In 1959, under coach Mario Avedaño, Ñublense for play in the professionalism, and Ñublense entered the Chilean professional league.[3] Under Argentine coach Martín Garcia many young players joined the club, including Universidad de Chile goalkeeper Luis Venzano Justiniano (the first professional football player on the team).

In 1961 (under coach Renato Sánchez Solar) Ñublense signed José Borello, who played for Boca Juniors and the Argentine national team. The team finished fourth with such players as Carlos Abel Jarpa Vallejos, Vicente Cox Vial and Luis Fischer, who added stability to the club.[4] For the first two years Ñublense, played in the only paved football field in Chillán (the stadium of Seminario School) whilst the grass was sown and the stands and dressing rooms built.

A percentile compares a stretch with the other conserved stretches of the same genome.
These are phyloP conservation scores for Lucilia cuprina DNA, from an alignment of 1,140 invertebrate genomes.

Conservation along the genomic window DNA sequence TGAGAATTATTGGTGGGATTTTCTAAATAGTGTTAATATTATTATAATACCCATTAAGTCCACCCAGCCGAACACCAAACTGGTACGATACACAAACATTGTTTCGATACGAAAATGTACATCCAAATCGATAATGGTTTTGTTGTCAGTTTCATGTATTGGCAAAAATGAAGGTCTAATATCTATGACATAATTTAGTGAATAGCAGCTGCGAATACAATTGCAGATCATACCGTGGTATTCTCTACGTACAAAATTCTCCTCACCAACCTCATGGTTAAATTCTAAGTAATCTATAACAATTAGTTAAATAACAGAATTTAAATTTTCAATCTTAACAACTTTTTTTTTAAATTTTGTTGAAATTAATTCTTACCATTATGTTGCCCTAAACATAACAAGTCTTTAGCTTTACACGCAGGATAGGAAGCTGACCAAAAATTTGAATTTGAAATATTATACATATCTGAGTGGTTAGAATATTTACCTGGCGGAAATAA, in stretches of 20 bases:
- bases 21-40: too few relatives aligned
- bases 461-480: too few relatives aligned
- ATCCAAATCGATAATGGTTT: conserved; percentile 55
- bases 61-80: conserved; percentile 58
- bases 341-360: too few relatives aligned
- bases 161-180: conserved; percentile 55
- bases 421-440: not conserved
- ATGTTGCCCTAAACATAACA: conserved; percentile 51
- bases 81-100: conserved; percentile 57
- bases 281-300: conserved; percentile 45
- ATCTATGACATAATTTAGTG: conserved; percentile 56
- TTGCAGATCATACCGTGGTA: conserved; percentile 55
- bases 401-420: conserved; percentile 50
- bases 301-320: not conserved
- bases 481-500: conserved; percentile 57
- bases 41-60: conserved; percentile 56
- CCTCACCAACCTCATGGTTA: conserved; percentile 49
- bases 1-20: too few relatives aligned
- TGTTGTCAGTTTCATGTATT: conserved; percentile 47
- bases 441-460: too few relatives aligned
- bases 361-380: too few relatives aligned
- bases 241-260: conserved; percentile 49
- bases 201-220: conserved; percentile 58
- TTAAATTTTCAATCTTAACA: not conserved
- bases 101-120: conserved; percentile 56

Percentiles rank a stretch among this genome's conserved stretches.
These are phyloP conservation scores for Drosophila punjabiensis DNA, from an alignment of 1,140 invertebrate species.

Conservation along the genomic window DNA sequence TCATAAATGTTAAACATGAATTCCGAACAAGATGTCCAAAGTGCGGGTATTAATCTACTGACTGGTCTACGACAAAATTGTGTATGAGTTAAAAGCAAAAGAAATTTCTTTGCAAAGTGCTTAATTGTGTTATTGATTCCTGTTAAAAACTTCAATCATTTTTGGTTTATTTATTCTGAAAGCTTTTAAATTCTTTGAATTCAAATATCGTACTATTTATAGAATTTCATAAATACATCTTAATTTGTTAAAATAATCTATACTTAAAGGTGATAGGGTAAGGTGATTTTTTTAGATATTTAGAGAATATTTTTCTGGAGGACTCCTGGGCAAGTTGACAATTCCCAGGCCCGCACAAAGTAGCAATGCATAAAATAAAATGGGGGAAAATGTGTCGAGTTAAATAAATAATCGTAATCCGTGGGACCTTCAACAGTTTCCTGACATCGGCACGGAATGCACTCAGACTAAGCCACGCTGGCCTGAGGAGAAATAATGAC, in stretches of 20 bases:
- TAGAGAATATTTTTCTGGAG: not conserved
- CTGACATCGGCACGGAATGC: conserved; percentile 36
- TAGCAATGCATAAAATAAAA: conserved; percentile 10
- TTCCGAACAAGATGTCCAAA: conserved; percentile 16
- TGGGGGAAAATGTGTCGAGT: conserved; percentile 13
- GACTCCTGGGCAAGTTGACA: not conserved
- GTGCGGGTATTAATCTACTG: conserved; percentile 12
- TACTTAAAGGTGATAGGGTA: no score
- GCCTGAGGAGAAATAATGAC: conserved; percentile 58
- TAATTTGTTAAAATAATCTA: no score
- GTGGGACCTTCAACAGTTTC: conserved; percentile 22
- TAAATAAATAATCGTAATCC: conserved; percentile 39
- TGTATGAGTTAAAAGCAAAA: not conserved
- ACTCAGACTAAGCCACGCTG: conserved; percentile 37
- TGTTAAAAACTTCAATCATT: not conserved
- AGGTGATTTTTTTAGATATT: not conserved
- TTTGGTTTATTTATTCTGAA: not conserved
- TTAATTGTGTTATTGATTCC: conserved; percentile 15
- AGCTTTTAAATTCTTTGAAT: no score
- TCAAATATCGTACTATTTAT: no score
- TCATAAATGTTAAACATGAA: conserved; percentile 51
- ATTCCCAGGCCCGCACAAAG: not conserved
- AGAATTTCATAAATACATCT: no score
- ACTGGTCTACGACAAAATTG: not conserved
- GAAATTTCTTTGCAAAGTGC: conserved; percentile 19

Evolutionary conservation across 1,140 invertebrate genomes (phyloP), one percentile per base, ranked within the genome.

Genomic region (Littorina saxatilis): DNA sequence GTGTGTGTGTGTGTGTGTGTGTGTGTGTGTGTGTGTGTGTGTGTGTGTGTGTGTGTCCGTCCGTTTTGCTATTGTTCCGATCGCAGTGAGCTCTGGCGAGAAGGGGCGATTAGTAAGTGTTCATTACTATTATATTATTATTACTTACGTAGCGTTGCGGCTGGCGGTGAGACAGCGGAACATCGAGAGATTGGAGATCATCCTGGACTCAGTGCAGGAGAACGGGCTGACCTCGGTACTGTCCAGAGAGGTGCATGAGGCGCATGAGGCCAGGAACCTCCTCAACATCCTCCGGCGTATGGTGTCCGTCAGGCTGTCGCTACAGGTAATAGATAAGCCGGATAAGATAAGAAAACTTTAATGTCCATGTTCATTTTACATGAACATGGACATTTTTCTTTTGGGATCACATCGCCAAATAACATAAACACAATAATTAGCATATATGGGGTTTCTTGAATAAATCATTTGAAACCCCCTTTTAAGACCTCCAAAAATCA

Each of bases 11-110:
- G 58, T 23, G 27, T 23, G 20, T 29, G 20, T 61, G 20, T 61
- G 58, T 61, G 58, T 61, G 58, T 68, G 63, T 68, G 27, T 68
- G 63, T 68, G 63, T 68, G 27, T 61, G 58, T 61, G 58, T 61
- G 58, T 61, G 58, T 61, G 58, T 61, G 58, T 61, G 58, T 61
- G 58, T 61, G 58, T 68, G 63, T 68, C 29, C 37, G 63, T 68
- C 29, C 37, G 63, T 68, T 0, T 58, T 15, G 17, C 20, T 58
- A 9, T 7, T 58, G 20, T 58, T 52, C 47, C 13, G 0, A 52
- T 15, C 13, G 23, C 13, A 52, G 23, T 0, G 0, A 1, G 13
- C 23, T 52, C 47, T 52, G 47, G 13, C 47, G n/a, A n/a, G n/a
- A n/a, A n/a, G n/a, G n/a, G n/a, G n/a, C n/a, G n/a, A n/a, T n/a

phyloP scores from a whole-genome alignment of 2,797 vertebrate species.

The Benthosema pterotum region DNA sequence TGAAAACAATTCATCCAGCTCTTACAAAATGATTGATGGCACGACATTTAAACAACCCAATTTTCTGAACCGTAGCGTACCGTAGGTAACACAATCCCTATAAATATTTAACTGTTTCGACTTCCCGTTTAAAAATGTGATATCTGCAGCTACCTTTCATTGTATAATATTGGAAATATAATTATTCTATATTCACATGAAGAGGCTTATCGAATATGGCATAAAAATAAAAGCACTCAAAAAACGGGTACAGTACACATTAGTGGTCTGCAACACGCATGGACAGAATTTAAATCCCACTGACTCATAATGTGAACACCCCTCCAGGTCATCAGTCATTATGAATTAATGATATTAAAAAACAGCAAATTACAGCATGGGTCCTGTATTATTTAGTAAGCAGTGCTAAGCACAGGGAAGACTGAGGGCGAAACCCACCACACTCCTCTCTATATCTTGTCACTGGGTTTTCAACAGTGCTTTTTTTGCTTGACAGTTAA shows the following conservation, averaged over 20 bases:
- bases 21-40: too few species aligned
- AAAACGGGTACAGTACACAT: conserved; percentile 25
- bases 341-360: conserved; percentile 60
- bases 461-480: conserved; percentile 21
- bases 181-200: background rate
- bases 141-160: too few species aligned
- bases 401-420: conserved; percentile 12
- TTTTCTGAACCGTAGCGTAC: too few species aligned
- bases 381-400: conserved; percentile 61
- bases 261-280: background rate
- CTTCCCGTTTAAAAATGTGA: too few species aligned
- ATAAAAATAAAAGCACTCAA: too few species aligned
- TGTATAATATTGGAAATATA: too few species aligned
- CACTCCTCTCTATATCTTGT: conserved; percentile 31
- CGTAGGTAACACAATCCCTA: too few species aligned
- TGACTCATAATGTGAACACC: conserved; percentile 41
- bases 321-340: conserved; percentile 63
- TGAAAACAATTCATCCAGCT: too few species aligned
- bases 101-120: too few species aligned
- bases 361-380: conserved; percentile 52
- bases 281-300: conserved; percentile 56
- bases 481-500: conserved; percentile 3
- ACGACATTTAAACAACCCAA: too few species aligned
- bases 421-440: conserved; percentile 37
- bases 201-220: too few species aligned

In 1976 the team had one its best seasons (with Pedro Guzmán Alvarez as president and Isaac Carrasco as coach), winning the Primera B (Second Division) and promotion to the Primera División Chilena for 1977. Its second year in the Primera División, Ñublense had its most important coach in team history (Nelson Oyarzún Arenas, nicknamed "Consommé" because he required his players to drink consommé after games), who won the fans' respect. On 10 September 1978, Nelson Oyarzún died of cancer; that afternoon, Ñublense won 2–1 over Colo-Colo in a memorable game. Shortly afterwards, the Estadio Municipal de Chillán was renamed Estadio Municipal de Chillán Nelson Oyarzún in the coach's honor.